For what purpose was Man created? What does it mean to be made “In God’s image”? Eating from the Tree of Wisdom seems to have made human beings what they are today, but what were they before they gained wisdom and became aware of their nakedness?
Before they ate from the Tree of Wisdom, humans were basically God’s dolls that he played with in his dollhouse. Until Adam and Eve tasted the apple, humans did not have suffering, did not have wisdom, and did not make choices. Once the choice to eat the forbidden fruit was made (even before the fruit was actually eaten,) humans ceased to be dolls and started to be what is now considered to be human.
When reading Beowulf, the reader is frequently reminded that the events taking place in the narrative happened because they were the will of God.
Much as he wanted to, there was no way
he could preserve his Lord’s life on earth
or alter in the least the Almighty’s will.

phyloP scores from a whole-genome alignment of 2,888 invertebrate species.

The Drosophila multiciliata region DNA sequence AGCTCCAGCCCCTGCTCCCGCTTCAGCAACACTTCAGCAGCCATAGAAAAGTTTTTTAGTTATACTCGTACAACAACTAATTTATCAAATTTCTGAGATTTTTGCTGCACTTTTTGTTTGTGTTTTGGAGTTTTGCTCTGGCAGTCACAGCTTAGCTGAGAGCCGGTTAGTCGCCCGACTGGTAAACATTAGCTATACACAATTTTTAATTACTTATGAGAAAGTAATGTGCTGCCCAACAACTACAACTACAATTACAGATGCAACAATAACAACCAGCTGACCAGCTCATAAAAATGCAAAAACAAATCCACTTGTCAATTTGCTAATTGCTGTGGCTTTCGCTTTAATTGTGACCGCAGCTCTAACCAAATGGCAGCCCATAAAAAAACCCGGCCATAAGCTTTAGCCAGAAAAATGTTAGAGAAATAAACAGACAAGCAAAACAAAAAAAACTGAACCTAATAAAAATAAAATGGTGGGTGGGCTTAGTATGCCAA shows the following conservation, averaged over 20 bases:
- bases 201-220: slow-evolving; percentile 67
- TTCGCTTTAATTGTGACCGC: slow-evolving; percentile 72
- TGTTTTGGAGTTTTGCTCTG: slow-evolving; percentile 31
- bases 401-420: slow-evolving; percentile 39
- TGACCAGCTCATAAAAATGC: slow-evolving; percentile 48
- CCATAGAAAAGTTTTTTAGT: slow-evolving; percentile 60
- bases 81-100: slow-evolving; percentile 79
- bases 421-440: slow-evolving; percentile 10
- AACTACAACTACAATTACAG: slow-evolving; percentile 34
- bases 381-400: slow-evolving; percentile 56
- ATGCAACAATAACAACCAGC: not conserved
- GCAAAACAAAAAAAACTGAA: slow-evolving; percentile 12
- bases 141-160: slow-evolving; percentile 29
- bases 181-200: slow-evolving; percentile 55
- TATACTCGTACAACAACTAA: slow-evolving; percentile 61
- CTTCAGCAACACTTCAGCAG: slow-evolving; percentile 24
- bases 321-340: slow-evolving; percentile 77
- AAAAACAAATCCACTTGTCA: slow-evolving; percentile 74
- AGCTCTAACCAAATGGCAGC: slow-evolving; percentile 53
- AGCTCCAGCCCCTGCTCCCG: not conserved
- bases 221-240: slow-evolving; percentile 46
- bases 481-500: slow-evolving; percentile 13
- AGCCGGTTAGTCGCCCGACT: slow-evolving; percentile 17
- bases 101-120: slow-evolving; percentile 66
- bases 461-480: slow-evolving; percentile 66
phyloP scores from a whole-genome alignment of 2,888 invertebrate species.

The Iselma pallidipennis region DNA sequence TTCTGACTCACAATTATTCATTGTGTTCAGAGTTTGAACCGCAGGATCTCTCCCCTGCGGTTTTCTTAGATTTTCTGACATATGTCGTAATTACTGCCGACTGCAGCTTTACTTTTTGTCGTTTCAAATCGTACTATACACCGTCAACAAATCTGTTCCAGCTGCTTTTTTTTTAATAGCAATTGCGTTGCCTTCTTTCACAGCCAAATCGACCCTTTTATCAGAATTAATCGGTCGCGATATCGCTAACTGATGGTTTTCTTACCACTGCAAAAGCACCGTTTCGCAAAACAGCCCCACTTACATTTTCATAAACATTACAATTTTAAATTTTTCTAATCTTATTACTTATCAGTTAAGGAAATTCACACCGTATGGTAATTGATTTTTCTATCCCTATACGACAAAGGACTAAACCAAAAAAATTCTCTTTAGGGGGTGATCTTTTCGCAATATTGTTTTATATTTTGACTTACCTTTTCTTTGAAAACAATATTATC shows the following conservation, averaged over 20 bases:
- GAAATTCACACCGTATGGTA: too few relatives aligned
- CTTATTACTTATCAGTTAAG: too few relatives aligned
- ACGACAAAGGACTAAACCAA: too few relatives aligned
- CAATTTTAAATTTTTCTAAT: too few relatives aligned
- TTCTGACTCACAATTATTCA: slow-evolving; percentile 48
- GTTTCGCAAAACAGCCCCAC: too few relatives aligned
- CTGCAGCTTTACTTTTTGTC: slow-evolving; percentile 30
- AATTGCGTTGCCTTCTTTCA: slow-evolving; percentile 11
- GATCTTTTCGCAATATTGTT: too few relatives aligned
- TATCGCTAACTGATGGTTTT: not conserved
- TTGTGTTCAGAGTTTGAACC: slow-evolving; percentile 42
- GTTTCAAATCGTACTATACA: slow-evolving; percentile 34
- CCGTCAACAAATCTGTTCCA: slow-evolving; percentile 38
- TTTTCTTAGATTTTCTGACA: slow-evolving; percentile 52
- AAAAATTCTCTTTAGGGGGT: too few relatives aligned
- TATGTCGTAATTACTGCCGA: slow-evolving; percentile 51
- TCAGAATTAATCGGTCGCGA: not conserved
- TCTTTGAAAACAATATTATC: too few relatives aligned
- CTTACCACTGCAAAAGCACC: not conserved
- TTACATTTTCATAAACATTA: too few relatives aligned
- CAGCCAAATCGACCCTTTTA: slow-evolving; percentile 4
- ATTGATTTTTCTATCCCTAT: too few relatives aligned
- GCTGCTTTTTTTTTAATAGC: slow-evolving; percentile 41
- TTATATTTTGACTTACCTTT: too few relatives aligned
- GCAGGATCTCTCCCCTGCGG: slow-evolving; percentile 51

What God judged right would rule what happened
to every man, as it does to this day.
Augustine shares the philosophy that God preordains the fate of the individual, for he says that it was God’s will that he reach his holy epiphany in the garden at the time that he did and not earlier in his life. In Exodus, God himself claims to control the outcome of situations when he informs Moses that He will make the Pharaoh “obstinate.”
God’s relationship with Man is characterized by three things: creation, control, and law. God is responsible for the creation of man, for he made him; control, for he preordains the fate of every man; and law, for he communicates rules that human beings ought to follow.